Top 10 Spirit Songs
Spirit remain one of rock and roll's unsung entities. Formed in 1966 by guitarist Randy California, bassist Mark Andes and singer Jay Ferguson, the band would become complete with the addition of drummer Ed Cassidy, who was Randy California's stepfather, and several years older than the other band members. Cassidy's glaring bald head was an anomaly in the heyday of long hair, just one of many paradox's within the world of Spirit. So dig in and explore our little salute to this great lost band as we dish out our Top 10 Spirit Songs.
Very much of its era, 'Girl in Your Eye' lets loose with a flood of sitar-laced sounds. The song, however, is strong enough to hold its own and conquer any 'period piece' daggers you want to throw at it. A beautiful melody carries this one along while the sitar gives way to a biting guitar solo from unsung six-stringer Randy California who drives this deeper into lysergic territory. Come along for the ride, the weather's fine.
Not included on the band's third album, 'Clear,' '1984' was released as a single in late-1969 and tried to warn us of a future that may have seemed distant then, but was obviously not too far off. Another killer Randy California guitar solo makes this one a home run and its catchy-as-can-be chorus should have made this a hit. It didn't and it wasn't, but it's still one of the band's finest moments and deserves its place in the Top 10 Spirit Songs list.
Another great one from the band's fourth LP, 'Animal Zoo' is pretty straight ahead pop-rock and roll, at times coming off like a cross between the Kinks and Paul Revere and the Raiders, of all things. That's a compliment by the way! This gem from the pen of Jay Ferguson has an ultra-catchy chorus that should have made this a big hit, but alas twas not to be. Are you sensing a theme?
The lead-off track to Spirit's 1968 debut album comes out of nowhere and sounds like nothing else out there at the time. The closest relatives to the style of the song would probably be Love or the Doors, but with a touch of Frank Zappa and the Mothers Of Invention thrown in. Even that doesn't quite tell the story of the sound here. It's psychedelic to be sure, but not in the cliched sense of the word. It certainly made the case for letting the album play on!
This beauty from the second album is one of the few that retains the more psychedelic overtones from their debut disc. 'Dream Within a Dream' showcases the incredible guitar work of Randy California. Perfectly produced by the legendary Lou Adler, this Jay Ferguson composition has it all -- a great arrangement, stellar instrumental interplay and beautiful lyrics. The harmonies have an almost Association-like feel to them, but California's piercing guitar running throughout makes it unique.
In this episode of "where'd that riff come from?," we learn that Led Zeppelin were equal opportunity "borrowers," taking not only from the elder blues artists, but from their contemporaries as well. There's no denying that the gentle acoustic guitar riff in 'Taurus' is owed something from 'Stairway To Heaven.' It's no small coincidence then that Led Zep served as opening band for Spirit on the band's 1969 US tour or that Zep used to include a version of Spirit's 'Fresh Garbage' in their early live sets. Regardless of its spawn, it's a beautiful and ethereal instrumental.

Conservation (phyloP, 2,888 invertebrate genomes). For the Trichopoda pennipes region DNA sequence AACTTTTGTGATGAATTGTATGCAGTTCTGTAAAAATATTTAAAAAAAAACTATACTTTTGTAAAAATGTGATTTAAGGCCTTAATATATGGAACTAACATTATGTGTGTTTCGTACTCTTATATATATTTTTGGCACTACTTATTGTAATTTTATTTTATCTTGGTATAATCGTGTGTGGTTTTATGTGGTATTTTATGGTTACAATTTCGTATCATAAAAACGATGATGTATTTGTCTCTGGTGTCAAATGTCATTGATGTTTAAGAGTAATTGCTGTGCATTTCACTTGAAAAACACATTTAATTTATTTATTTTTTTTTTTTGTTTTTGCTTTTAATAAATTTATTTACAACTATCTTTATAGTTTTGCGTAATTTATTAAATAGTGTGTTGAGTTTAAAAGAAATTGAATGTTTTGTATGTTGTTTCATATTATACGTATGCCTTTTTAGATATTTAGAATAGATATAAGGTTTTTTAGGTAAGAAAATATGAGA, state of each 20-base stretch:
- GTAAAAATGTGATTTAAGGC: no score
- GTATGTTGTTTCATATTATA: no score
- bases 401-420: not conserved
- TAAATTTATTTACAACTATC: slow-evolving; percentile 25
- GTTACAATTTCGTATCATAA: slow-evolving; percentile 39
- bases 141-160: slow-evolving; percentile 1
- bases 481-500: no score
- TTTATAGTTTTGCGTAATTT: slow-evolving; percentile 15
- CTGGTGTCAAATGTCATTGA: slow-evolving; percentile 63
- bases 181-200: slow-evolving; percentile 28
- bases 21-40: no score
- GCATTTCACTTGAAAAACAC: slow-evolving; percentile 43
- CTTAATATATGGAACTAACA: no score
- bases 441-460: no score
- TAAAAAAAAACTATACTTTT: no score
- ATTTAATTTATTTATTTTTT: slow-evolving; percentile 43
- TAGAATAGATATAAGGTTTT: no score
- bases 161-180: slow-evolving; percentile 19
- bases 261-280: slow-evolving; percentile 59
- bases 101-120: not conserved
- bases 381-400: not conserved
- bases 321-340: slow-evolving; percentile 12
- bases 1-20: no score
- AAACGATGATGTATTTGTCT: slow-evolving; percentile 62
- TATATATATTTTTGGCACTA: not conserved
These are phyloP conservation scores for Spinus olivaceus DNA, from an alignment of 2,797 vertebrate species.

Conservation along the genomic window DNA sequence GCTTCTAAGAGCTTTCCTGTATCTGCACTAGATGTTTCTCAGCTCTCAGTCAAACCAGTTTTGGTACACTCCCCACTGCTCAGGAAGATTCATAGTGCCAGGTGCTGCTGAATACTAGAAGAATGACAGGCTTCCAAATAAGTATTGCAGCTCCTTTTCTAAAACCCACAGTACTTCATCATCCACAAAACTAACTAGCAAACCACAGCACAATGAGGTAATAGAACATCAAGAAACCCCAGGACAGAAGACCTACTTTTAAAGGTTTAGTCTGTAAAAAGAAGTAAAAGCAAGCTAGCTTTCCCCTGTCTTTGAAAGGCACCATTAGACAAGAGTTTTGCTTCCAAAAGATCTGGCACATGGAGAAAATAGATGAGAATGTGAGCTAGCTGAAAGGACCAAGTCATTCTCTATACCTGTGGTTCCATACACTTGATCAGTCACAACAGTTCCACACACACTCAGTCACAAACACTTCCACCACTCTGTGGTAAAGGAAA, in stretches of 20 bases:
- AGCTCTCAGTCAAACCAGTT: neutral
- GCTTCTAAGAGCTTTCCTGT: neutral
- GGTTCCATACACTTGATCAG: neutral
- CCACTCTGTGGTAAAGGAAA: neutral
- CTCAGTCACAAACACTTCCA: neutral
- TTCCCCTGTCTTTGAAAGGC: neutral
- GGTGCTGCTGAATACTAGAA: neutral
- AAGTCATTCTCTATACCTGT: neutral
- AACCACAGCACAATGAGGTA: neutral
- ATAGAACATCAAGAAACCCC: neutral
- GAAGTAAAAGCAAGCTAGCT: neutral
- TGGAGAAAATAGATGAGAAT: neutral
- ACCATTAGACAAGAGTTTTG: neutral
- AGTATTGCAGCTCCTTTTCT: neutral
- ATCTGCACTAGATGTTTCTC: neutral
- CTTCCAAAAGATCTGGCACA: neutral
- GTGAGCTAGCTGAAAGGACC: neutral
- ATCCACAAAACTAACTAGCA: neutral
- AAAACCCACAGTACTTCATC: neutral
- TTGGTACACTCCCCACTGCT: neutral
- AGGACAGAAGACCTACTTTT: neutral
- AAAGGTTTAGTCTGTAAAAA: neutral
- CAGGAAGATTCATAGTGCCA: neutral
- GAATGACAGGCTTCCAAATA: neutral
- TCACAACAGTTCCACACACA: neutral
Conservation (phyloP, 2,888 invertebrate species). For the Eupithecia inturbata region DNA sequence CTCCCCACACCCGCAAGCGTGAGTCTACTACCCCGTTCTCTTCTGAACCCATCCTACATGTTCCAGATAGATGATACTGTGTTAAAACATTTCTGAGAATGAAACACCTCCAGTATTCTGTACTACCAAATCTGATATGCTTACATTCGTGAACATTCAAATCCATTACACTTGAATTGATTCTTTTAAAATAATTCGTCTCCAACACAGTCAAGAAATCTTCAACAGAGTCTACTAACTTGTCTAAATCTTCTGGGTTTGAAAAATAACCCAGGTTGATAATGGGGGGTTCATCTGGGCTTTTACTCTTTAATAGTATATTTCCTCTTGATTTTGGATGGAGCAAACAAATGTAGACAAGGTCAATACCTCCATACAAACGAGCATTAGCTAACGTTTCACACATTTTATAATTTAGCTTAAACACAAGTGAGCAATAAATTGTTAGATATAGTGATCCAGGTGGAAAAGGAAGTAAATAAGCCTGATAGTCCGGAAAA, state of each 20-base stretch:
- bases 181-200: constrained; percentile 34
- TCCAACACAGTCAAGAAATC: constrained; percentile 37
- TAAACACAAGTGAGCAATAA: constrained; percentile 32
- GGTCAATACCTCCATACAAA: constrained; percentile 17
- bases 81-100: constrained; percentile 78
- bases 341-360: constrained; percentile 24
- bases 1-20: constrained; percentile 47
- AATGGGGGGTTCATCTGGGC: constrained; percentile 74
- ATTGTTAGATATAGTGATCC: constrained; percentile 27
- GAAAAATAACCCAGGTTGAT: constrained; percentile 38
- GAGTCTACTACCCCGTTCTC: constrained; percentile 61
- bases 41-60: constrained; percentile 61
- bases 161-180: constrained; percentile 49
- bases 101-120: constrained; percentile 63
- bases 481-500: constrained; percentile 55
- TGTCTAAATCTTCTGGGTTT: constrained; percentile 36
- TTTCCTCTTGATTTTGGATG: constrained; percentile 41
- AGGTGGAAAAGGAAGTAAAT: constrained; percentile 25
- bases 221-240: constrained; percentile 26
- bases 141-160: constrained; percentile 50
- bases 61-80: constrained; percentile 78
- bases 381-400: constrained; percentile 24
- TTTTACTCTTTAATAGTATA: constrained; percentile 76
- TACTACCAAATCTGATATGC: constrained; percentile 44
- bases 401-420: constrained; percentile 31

From the classic '12 Dreams of Dr. Sardonicus' album comes another of Spirit's better known tracks. Released at the tail end of 1970, 'Nature's Way' evokes the era from which it came in a way that escapes cliche and makes its case for the Top 10 Spirit Songs. The subtle acoustic strumming and gritty yet pretty harmonies give the song that special something. The album was produced by David Briggs, who was Neil Young's right-hand man in the studio for many years.
Released in January of 1968, Spirit's debut album is one of rock's unsung masterpieces, combining elements of pop, rock and jazz into a psychedelic brew. 'Uncle Jack' is one of many highlights on the LP. Its surging, driving rhythm coupled with a melodic sense reminiscent of much of U.K. psychedelia makes this a real gem that captures the band's early adventures perfectly.
'Mr. Skin' is one of the funkier tracks in the Top 10 Spirit Songs list. It was not only one of the key tracks from the band's fourth album, 'The 12 Dreams of Dr. Sardonicus,' but also served as the nickname for drummer Ed Cassidy due to his shaved head. Though not a big hit on the national charts, the song found its way to regional hit status in many cities and remains one of their most identifiable songs. Its funky groove evokes the style of Sly & The Family Stone and, no surprise, they pull it off wonderfully!
This rocker from late-1968 kicks into gear with a pounding piano riff that screams pure rock and roll. The chorus clicks in and things are off and running full steam ahead. Written by guitarist Randy California, the lead-off track from the band's second album, 'The Family that Plays Together Stays Together,' showed the group already moving away from the psychedelia on display on their debut. Though not the massive hit it should have been, it has enjoyed some staying power over these past 40-plus years and remains the band's signature song.